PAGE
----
July 10, 2012

They say that every picture tells a story. This is the story of how a red-headed woman with an indomitable spirit turned our family into passionate Celiac Disease Foundation supporters. It is 2010, two years after my son Henry was diagnosed with celiac disease. In this picture he is smiling, healthy and giving back to the community which embraced him. The red-headed woman is Elaine Monarch, founder of the Celiac Disease Foundation, and champion of all celiacs, everywhere. I am the one in the CDF Team Gluten-Free hat and shirt, astounded that I am at the Pasadena Marathon at the crack of dawn, but thrilled that Henry has taken it upon himself to fundraise for celiac camperships.

Henry had celiac symptoms from birth: projectile vomiting, horrible eczema, slept only 45 minutes at a stretch. I could not nurse fast enough or long enough. The pediatrician put him on formula, then on hypoallergenic formula mixed with rice to thicken it, then with oatmeal to thicken it more, to keep it down. So yes, my child was an early gluten ingester. As a toddler and until the age of 14, he suffered from terrible stomachaches, some of which put him in the hospital, as well as chronic sinusitis. He saw pediatricians, allergists, otolaryngologists and yes, a gastroenterologist, all without relief from his symptoms. In ninth grade, he missed more than a third of the school year because he could not get out of bed. He was told by his pediatrician and the gastroenterologist that there was nothing wrong with him. He was told by the otolaryngologist that he should “suck it up” because there were patients who were really sick, and that his stomachaches were psychosomatic. This was my lowest moment as a mother. I knew deep down that there was something seriously wrong with my child, but I did not defend him against this doctor’s verbal abuse. Because…he was the expert. Not once did anyone suggest testing for celiac disease.

Henry was diagnosed by accident. And by mother’s intuition. Not because I have a Master’s of Science in Public Health and was a hospital administrator for ten years. Not because my husband is an endocrinologist. And not because a single physician thought to test him for it. At 14, Henry considered having sinus surgery at the otolaryngologist’s suggestion that it was the post-nasal drip that was causing his terrible stomachaches. Not convinced that sinus surgery was the answer, I told the pediatrician to order “everything” that had not previously been ordered, whether or not the tests were covered by insurance. Of the $3,000 in tests, it was the simple $29 blood test that led us to a diagnosis. A test that should have been ordered years before.

I received a call from the pediatrician who informed me that Henry had celiac disease (seal-i-ac?) and that his antibodies were “off the chart” and that he should go on a gluten-free diet (Glue-10?). Because his test was so very positive, the pediatrician advised there was really no need to have a biopsy. It was Henry who insisted on the biopsy. His reaction: “If you are going to tell me that I may never eat my favorite things again like burritos, pasta, and pizza, then I am absolutely having a biopsy to confirm that I have this.” He had the biopsy two days later, which turned out to be a very minor and simple procedure. VERY IMPORTANT POINT HERE: I would have listened to the pediatrician and not had him biopsied. Henry would not have known if he had celiac disease. Not really knowing means he could have convinced himself he could eat gluten on occasion and it would not hurt his gut. In fact, the gastroenterologist who performed the biopsy told him that he would be able to eat some gluten once his gut healed. (In fact, he now sneaks soy sauce, so feel free to Facebook him and call him out.)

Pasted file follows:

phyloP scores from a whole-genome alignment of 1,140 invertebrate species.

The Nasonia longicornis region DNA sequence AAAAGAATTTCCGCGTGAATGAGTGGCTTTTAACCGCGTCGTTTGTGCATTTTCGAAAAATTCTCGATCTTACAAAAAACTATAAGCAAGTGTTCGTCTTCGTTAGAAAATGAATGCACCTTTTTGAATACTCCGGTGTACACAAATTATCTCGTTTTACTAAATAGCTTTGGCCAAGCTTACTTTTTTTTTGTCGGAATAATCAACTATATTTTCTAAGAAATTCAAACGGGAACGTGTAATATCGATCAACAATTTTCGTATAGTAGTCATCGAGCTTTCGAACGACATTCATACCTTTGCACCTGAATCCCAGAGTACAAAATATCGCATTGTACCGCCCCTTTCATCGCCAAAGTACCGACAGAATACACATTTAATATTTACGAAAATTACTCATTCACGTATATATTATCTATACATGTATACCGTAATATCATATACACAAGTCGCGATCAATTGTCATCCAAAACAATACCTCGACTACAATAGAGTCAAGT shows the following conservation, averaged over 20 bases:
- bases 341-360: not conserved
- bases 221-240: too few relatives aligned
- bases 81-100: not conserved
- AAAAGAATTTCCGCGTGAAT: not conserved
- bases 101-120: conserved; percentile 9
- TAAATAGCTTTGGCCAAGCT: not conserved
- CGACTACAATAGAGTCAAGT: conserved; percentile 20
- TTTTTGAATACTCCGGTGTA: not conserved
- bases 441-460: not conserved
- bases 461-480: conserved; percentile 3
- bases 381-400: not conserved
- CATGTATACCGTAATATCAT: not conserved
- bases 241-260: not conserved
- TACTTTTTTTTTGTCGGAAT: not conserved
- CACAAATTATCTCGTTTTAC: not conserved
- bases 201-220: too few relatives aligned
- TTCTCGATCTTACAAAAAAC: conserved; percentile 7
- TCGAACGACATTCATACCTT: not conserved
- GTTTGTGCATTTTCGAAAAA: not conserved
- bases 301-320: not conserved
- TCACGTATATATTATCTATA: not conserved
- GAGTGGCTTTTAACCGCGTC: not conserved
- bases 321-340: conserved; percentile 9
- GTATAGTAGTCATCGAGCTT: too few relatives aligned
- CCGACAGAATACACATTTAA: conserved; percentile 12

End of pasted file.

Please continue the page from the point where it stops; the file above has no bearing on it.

At that point I educated myself. I went online, bought books, read endless labels and learned to cook gluten-free. I learned the dangers of self-diagnosis, of going gluten-free without a biopsy, and that we were far from alone in the misinformation we received. I also learned how expensive it can be to eat gluten-free. For Henry it was a tougher transition. While he did begin to feel a little better, the lack of gluten-free options and awareness at that time was very difficult for a teenage boy. He was angry. Very angry. And still sick from the endless bouts of gluten cross-contamination from dining out, going to camp and traveling – from trying to live a normal life. Our world changed for the better the day a friend suggested we talk to Elaine Monarch, Founder of the Celiac Disease Foundation.

Elaine met Henry at the Celiac Disease Foundation office. She matter-of-factly told him that he now led a gluten-free lifestyle. This was non-negotiable. But that he had a choice to make: he could choose to live positively or negatively. Living positively meant taking responsibility for his food choices, becoming a member of the celiac community, and most importantly, giving back so that no child would have to endure his years of misdiagnosis. Henry attended Camp Celiac, sponsored by the Taylor Family Foundation and supported by the Celiac Disease Foundation, in the summer of 2009. He came back an advocate for celiac awareness. And happy. I cried the day he changed his Facebook page “About” section to “Celiac diagnosed May 2008.”